PARIS - Fresh off a ragged, rugged, five-set French Open semifinal victory Friday, Roger Federer was leaving for the night when a dozen or so fans drew his attention.
They wanted photos and autographs, and Federer obliged, signing hats, a poster, even one guy's white polo shirt. As Federer ambled off, a man shouted: "Win on Sunday! Please!"
Pausing for a moment before sliding into a car, Federer turned and, with a quick wave of his skilled right arm, replied, "OK." Ah, if only it were that simple. For all his accomplishments, for all his trophies and records, Federer now wants - needs? - to do something he never has: win a final at Roland Garros.
By coming back to beat No. 5-seeded Juan Martin del Potro of Argentina 3-6, 7-6 (2), 2-6, 6-1, 6-4, Federer moved within one victory of his first French Open championship - and of so much more.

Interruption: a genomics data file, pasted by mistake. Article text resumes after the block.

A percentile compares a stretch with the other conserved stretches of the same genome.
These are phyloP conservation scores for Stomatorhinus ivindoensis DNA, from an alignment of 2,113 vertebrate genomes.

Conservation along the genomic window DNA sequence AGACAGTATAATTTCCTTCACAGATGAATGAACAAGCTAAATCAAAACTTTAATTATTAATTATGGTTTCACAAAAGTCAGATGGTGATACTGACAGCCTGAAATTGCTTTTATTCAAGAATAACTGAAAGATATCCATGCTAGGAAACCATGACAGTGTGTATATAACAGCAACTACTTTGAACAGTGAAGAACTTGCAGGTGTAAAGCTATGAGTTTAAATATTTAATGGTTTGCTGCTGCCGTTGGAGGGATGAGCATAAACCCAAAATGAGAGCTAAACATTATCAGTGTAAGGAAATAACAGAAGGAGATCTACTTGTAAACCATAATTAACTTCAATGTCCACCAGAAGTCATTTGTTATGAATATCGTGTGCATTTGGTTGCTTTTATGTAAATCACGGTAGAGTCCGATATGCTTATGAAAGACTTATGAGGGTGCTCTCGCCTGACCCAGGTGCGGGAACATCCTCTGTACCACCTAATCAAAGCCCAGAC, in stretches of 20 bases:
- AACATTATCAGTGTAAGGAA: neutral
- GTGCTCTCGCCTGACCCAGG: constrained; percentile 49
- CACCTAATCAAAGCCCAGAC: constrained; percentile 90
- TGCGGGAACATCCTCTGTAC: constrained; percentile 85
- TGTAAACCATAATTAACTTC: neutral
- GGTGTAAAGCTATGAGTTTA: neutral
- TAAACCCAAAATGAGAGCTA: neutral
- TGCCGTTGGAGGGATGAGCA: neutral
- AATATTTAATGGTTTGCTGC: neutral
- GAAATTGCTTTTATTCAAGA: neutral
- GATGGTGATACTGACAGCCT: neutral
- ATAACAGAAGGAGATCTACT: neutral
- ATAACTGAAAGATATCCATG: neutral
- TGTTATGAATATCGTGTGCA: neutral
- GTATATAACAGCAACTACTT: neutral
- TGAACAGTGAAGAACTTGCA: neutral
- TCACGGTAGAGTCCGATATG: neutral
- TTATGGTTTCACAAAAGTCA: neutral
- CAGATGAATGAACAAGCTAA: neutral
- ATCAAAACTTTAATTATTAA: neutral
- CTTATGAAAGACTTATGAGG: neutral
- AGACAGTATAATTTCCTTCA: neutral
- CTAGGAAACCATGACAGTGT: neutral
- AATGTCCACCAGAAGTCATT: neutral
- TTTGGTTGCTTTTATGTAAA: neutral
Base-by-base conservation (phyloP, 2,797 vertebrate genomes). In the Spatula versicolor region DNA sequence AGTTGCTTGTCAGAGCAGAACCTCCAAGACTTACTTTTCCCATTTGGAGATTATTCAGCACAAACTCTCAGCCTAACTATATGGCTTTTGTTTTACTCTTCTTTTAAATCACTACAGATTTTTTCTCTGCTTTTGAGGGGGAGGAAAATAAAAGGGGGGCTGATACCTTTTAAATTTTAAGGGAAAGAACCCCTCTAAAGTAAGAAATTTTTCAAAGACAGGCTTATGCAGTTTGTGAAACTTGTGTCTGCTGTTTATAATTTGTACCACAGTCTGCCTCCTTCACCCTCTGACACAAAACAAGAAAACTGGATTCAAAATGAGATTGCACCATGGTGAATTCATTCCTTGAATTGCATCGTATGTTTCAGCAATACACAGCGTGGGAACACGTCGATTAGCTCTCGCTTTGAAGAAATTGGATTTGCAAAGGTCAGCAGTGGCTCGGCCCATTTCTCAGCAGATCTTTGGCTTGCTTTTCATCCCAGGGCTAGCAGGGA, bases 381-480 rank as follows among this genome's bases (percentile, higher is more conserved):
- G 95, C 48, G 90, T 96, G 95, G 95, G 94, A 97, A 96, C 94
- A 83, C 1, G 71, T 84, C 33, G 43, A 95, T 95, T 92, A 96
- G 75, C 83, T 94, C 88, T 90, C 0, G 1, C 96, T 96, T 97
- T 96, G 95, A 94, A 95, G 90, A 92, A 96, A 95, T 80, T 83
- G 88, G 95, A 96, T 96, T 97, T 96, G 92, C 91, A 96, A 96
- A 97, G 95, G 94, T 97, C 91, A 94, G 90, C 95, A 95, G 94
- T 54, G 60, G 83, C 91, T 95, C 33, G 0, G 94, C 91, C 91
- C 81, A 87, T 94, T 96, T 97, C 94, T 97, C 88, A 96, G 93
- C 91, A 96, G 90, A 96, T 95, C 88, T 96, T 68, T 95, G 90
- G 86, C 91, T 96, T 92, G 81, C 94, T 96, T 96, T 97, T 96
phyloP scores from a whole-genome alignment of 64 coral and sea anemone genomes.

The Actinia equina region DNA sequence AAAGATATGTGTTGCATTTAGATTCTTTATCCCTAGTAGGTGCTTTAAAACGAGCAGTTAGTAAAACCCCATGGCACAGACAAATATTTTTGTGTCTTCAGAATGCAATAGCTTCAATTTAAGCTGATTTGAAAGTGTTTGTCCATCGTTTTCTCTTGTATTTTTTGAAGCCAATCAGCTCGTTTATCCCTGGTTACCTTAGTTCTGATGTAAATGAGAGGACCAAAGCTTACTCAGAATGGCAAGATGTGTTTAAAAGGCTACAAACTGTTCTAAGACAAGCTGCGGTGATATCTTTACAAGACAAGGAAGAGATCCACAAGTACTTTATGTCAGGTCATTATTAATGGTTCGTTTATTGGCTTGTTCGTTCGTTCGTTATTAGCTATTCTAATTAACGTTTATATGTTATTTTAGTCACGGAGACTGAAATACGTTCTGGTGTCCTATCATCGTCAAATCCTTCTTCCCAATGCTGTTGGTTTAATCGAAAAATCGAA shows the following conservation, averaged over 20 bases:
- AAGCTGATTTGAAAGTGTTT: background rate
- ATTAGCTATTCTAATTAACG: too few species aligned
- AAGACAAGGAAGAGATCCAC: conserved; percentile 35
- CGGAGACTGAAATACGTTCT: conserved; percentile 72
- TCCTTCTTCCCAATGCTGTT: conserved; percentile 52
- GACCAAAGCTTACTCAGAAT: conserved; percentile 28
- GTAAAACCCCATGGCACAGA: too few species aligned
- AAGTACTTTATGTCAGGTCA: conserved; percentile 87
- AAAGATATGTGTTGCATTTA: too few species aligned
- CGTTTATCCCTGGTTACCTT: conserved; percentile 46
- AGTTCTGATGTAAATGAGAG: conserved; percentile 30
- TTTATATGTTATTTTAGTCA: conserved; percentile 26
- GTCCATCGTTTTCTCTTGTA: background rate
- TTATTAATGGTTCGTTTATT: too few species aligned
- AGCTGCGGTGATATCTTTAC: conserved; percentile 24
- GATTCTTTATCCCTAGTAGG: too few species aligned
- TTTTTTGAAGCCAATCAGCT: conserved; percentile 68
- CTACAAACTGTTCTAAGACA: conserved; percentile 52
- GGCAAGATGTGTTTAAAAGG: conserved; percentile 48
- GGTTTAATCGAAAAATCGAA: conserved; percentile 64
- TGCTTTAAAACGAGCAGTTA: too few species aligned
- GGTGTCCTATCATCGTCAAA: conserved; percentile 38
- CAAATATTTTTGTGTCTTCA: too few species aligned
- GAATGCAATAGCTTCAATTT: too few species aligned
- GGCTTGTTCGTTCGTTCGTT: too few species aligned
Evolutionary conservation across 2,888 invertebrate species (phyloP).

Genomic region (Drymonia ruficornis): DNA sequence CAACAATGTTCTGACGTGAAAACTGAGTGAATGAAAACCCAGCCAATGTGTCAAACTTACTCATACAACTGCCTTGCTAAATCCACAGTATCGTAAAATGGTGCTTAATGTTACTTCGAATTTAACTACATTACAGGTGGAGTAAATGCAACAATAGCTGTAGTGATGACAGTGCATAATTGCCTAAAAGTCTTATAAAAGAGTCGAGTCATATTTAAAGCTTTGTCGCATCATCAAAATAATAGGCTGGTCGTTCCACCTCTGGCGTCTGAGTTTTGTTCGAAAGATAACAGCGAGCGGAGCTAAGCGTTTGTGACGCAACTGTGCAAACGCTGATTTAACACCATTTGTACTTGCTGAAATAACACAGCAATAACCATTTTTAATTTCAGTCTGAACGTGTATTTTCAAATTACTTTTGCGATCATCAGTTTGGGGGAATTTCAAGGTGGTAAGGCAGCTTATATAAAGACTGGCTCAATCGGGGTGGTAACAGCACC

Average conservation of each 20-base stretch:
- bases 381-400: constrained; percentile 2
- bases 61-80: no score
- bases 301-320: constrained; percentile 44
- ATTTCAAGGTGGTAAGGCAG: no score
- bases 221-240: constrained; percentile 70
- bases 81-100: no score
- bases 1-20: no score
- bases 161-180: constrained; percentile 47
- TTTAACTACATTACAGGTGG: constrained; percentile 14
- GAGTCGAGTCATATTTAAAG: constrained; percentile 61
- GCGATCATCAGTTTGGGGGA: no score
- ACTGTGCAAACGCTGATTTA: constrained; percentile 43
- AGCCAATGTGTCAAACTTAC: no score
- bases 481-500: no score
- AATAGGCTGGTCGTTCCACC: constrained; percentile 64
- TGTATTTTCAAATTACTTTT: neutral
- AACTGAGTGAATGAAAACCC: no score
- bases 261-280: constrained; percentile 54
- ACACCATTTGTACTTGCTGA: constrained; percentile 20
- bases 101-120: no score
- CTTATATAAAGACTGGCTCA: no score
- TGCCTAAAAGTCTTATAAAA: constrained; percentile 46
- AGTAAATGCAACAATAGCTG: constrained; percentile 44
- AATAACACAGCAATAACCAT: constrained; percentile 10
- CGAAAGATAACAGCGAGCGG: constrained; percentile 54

If he can beat No. 23 Robin Soderling of Sweden on Sunday, Federer also will tie Pete Sampras' career mark of 14 Grand Slam singles titles. And he will become only the sixth man with a career Grand Slam, at least one title from each of tennis' four majors.
"There's still one more step," Federer said.
He's come exactly this close in the past, losing each of the past three French Open finals to Rafael Nadal, along with a semifinal four years ago. But this time, Nadal is not around to torment him, having been stunned by Soderling in the fourth round.
"Obviously," Federer said, "it's nice to see someone else for a change."
Federer just so happens to have a 9-0 career record against Soderling, who will be playing in his first Grand Slam final.